Theorem 1. For some PSD matrix \(A\in \mathbb {R}^{d\times d}\) and vector \(b\in \mathbb {R}^{d}\), construct the OU process \[ dx_t = (b-A x_t)dt + dW_t, \] which has stable distribution \(x_t \sim \N (A^{-1}b, A^{-1})\). Let \(\hat {x}\) be the sample mean of \(m\) samples with sampling interval \(s>0\). For any \(\eps >0\) and \(\delta \in (0,1)\), if \[ m \ge c\, (d/s + \min (\tr (A), s\|A\|_F^2) )\varepsilon ^{-2}\log (1/\delta ), \] you get \( \|A \hat {x} - b\|_2 < \varepsilon , \) with probability at least \(1-\delta \). The total time used is \[ m s = O((d +\min (s\,\tr (A), s^2 \|A\|_F^2) ) \varepsilon ^{-2} \log 1/\delta ). \]

In general sampling more often, \(s\to 0\), can be seen to lead to less total time usage, with the continuous case (using an integrator) being best. But taking \(s \le d/\tr (A)\) or \(s \le \sqrt {d}/\|A\|_F\) also suﬃces to get total time: \[ ms = O(d \eps ^{-2} \log 1/\delta ). \] If instead we want to sample rarely, letting \(s\to \infty \), we get that the necessary number of samples needed is \(m = O(\tr (A) \eps ^{-2} \log 1/\delta )\), matching the fully independent case in Lemma 1 below.

Note that the OU process assumes \(x_t\) is in the stable distribution from the beginning. When that is not the case, such as \(x_0 \sim N(0,I)\), there is a burn in time, usually of order \(O(s)\).

Theorem 1 improves over the original analysis in [1], which had total time \(\sim d \kappa ^2 \eps ^{-2} \delta ^{-1}\), in two ways. The main beneﬁt of this analysis is that it removes the dependency on the condition number, \(\kappa \). This seems to ﬁt with experimental results. The second improvement is reducing the dependency on the error probability from \(\delta ^{-1}\) to \(\log 1/\delta \), which may be useful in some cases.

Before we show the main theorem, we consider a more simple case of bounding the error of a single normal distributed vector. Note that the stable distribution of the Langevin is \(x \sim \N (A^{-1}b, A^{-1})\), and if we take the mean of \(m\) such samples, we get \(\hat {x} ~ N(A^{-1}b, A^{-1}/m)\).

Lemma 1. Given some PSD matrix \(A\) and vector \(b\in \R ^d\), let \(x \sim \N (A^{-1}b, A^{-1}/m)\). For any \(\eps >0, \delta >0\), and \[ m > c\, \tr (A) \eps ^{-2} \log (1/\delta ), \] where \(c > 0\) is a universal constant, you have \( \Pr [\|A x - b\|_2 > \eps ] < \delta . \)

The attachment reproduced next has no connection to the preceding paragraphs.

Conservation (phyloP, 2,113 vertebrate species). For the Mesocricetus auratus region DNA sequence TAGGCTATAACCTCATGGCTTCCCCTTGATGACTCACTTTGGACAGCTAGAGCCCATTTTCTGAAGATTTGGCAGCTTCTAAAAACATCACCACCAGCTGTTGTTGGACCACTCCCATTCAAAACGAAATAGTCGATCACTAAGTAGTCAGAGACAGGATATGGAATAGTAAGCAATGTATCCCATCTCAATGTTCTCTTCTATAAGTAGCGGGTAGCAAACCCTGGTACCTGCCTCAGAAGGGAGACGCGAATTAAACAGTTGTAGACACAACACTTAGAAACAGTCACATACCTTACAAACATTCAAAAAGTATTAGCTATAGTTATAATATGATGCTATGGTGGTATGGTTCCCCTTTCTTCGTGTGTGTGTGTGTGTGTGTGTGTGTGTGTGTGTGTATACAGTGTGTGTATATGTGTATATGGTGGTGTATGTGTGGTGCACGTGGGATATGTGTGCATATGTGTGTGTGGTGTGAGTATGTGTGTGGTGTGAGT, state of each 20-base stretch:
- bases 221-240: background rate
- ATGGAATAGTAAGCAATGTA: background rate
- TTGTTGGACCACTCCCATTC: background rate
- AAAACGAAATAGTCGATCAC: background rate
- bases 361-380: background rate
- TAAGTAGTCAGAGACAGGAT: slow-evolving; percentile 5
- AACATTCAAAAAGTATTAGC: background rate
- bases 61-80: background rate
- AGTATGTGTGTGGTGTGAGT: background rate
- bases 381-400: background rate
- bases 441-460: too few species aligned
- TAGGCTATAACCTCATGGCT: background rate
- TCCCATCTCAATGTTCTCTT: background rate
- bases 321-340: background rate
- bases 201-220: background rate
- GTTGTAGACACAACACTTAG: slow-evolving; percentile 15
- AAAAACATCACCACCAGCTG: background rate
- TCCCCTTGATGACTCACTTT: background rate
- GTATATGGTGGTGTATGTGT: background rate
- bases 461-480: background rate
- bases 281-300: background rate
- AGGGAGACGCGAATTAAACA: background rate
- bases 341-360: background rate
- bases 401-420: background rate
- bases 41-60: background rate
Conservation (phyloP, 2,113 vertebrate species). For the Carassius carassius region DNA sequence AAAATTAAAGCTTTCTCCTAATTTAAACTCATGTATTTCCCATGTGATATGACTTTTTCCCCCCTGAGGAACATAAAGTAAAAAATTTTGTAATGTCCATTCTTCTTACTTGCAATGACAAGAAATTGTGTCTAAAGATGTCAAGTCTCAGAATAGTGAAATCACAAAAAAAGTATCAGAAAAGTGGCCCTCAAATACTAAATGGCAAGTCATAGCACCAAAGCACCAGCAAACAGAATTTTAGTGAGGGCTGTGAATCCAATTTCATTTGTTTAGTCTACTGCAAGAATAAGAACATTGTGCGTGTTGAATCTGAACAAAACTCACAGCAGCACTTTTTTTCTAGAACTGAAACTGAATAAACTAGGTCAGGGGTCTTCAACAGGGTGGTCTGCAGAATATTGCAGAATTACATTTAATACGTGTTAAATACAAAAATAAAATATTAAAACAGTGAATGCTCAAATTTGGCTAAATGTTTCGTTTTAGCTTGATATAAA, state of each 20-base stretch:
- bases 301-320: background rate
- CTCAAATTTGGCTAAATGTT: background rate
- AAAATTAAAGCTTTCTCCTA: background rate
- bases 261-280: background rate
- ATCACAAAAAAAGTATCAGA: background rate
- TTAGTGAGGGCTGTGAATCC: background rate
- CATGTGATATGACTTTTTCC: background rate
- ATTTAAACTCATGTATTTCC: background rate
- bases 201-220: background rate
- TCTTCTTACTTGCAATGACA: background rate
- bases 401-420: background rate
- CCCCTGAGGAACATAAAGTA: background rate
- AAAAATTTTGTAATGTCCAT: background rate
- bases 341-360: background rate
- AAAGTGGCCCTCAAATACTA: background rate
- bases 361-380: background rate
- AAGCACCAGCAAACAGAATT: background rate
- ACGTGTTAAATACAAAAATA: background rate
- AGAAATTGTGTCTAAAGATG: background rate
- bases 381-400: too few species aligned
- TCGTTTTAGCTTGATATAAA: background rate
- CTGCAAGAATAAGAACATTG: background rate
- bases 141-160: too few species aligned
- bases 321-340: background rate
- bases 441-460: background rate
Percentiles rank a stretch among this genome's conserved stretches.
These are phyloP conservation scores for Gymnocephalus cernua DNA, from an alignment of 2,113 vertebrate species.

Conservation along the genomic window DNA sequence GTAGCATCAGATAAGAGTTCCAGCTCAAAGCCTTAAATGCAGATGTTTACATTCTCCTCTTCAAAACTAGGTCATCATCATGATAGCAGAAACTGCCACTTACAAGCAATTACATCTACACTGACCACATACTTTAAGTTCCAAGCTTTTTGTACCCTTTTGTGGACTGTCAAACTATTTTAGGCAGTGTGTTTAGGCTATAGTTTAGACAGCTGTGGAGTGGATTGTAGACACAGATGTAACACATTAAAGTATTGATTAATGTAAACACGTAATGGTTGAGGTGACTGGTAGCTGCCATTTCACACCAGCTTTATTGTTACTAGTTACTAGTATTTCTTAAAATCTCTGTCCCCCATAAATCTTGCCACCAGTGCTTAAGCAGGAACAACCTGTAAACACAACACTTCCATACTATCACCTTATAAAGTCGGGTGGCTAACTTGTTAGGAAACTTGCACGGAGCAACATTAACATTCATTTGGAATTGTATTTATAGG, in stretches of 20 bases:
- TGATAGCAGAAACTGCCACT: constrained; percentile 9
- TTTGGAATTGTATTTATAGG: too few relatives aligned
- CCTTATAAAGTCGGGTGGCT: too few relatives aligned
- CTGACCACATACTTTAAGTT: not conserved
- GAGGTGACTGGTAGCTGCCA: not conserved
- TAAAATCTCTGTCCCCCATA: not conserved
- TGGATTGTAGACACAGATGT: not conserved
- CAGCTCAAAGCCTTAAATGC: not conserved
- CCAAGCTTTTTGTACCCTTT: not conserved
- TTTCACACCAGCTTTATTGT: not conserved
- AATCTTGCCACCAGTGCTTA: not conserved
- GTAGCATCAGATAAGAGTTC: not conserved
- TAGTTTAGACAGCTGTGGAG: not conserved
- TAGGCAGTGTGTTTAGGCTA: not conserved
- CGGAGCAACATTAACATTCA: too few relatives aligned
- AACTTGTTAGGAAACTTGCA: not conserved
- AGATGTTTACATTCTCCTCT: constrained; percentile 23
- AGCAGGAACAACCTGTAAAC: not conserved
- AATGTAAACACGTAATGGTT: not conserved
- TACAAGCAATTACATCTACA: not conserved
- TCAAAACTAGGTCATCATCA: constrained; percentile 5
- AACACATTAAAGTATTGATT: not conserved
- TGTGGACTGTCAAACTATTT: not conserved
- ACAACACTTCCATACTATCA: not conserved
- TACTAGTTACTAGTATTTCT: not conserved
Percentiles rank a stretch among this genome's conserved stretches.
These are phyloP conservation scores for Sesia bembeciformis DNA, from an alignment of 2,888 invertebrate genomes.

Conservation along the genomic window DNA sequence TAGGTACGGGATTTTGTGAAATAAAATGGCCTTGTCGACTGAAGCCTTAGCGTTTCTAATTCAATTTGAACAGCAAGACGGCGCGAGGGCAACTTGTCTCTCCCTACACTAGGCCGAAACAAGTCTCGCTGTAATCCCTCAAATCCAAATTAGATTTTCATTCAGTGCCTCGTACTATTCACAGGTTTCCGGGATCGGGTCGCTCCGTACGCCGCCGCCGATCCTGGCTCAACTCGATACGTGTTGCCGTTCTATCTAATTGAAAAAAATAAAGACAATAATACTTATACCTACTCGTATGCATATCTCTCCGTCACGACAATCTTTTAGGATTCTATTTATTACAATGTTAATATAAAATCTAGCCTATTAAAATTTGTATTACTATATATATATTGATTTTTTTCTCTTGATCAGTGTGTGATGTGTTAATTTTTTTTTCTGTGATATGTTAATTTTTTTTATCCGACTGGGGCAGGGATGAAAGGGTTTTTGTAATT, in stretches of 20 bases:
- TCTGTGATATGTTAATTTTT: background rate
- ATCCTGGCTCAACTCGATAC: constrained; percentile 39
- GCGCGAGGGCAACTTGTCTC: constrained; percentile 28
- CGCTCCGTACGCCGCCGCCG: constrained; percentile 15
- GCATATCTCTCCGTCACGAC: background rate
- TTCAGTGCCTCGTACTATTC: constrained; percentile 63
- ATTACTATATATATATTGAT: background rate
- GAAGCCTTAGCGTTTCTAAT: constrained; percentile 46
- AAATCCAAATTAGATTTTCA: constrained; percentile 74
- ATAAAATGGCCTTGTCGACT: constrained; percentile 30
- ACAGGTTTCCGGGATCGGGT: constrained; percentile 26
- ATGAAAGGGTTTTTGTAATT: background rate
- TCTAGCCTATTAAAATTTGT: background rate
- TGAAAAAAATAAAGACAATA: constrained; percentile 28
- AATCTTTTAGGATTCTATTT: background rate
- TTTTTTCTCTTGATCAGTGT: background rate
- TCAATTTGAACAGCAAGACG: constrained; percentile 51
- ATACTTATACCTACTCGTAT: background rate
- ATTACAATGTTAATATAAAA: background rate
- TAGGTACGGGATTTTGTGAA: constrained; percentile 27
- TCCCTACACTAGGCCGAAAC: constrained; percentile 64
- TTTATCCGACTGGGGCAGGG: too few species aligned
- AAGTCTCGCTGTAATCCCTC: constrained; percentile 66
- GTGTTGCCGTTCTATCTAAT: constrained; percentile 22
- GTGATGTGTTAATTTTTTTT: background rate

An alternative formulation is that we can take \(m=O(\tr (A)\log (1/\delta ))\) to get \(\|Ax-b\|_2 < \eps \sqrt {\tr (A)}\) with probability \(\ge 1-\delta \). This inequality may not at ﬁrst look homogeneous, since it has \(A\) on the left side and \(\sqrt {A}\) on the right. However, because the variance of \(x\) is proportional with \(A^{-1}\), it actually is scale invariant as we would expect.

Proof. Note that \(A x \sim N(b, A/m)\) and \(A x - b \sim N(0, A/m)\). From this we easily get that the expected squared error \[ \E \|A x -b\|_2^2 = \tr (A)/m. \]

Let \(\sigma \sim N(0, I_d)\). Then by the above observations, \(A \hat {x} - b \sim (A/m)^{1/2} \sigma \) and \(\|A \hat {x} - b\|_2^2 \sim \sigma ^T (A/m) \sigma \). Note \(A\) has a square root, since it is PSD. By the Hanson Wright inequality (see e.g. [2]) we get \[ \Pr \left [\left |\sigma ^T (A/m) \sigma - E[\sigma ^T (A/m) \sigma ]\right | > t\right ] < 2 \exp \left (-c \min \left ( \frac {t^2}{\|A/m\|_F^2}, \frac {t}{\|A/m\|} \right ) \right ) \] for some universal constant \(c > 0\). If we take \[ t = c^{-1} m^{-1}\max \left ( \|A\|_F \sqrt {\log 1/\delta }, \|A\| \log 1/\delta , \right ) \] we see that \( \Pr \left [\left |\sigma ^T (A/m) \sigma - \text {trace}(A)/m\right | > t\right ] < 2\delta . \) This shows that with probability \(\ge 1-2\delta \), \[ \|A\hat {x}-b\|_2^2 = \sigma ^T (A/m) \sigma < m^{-1} c \left ( \text {trace}(A) + \|A\|_F \sqrt {\log 1/\delta } + \|A\| \log 1/\delta \right ) . \] We can note that \(\frac {\|A\|_F}{\text {trace}(A)}<1\) and \(\frac {\|A\|}{\text {trace}(A)}<1\). So if we take \[ m \ge c \varepsilon ^{-2} \tr (A) \log 1/\delta \] we get \(\|A\hat {x}-b\|_2^2 < 3\eps ^2\). Finally, adjusting the constant \(c\), so can reduce the error to just \(\eps \) and increase the error probability to \(1-\delta \) as we wanted to prove. □